Theorem 12 (local fractional Sumudu transform of local fractional derivative). If , then one has
As the direct result of (28), we have the following results.
If , then we have When , from (31), we get
Theorem 13 (local fractional Sumudu transform of local fractional derivative). If, then one has
Theorem 14 (local fractional convolution). If and , then one has where
In the following, we present some of the basic formulas which are in Table 1.
The above results are easily obtained by using local fractional Mc-Laurin’s series of special functions.
4. Illustrative Examples
In this section, we give applications of the LFST to initial value problems.
Example 1. Let us consider the following initial value problems: subject to the initial value condition Taking the local fractional Sumudu transform gives where Making use of (43), we obtain Hence, from (45), we get and we draw its graphs as shown in Figure 1.
Example 2. We consider the following initial value problems: and the initial boundary value reads as Taking the local fractional Sumudu transform, from (47) and (48), we have so that Therefore, the nondifferentiable solution of (47) is and we draw its graphs as shown in Figure 2.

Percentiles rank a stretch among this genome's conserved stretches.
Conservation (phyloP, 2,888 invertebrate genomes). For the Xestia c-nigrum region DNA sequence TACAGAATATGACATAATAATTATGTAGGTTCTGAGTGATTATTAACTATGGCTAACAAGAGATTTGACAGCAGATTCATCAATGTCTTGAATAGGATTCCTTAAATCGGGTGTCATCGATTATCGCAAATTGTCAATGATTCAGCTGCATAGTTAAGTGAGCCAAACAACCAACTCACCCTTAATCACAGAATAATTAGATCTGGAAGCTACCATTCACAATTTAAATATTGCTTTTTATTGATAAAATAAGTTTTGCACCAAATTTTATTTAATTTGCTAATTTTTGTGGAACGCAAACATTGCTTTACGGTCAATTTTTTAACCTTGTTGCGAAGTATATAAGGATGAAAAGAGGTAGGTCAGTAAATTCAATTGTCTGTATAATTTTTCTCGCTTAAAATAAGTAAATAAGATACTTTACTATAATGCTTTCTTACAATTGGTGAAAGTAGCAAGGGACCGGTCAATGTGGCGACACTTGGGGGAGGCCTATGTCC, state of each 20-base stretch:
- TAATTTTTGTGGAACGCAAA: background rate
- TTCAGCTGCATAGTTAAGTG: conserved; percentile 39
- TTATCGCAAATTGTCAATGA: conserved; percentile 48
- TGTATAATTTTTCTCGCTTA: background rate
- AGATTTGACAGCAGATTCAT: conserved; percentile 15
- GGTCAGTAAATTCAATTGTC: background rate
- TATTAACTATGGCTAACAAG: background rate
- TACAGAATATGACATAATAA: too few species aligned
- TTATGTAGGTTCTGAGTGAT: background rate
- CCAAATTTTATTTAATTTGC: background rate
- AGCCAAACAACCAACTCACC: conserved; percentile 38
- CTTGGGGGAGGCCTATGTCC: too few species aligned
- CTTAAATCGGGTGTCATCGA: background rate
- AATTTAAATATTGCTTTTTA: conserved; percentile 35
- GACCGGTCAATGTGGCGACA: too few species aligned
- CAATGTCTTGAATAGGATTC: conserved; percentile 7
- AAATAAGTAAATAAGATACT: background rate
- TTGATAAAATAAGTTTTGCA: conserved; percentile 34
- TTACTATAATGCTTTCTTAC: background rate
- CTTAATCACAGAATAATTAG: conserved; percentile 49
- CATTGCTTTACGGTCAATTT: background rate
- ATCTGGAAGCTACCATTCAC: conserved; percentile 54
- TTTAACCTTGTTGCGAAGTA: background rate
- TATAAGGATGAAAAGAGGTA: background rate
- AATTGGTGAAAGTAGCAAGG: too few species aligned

Example 3. We give the following initial value problems: together with the initial value conditions Taking the local fractional Sumudu transform, from (52), we obtain which leads to Therefore, form (55), we give the nondifferentiable solution of (52) and we draw its graphs as shown in Figure 3.
In this work, we proposed the local fractional Sumudu transform based on the local fractional calculus and its results were discussed. Applications to initial value problems were presented and the nondifferentiable solutions are obtained. It is shown that it is an alternative method of local fractional Laplace transform to solve a class of local fractional differentiable equations.
Conflict of Interests
The authors declare that there is no conflict of interests regarding the publication of this paper.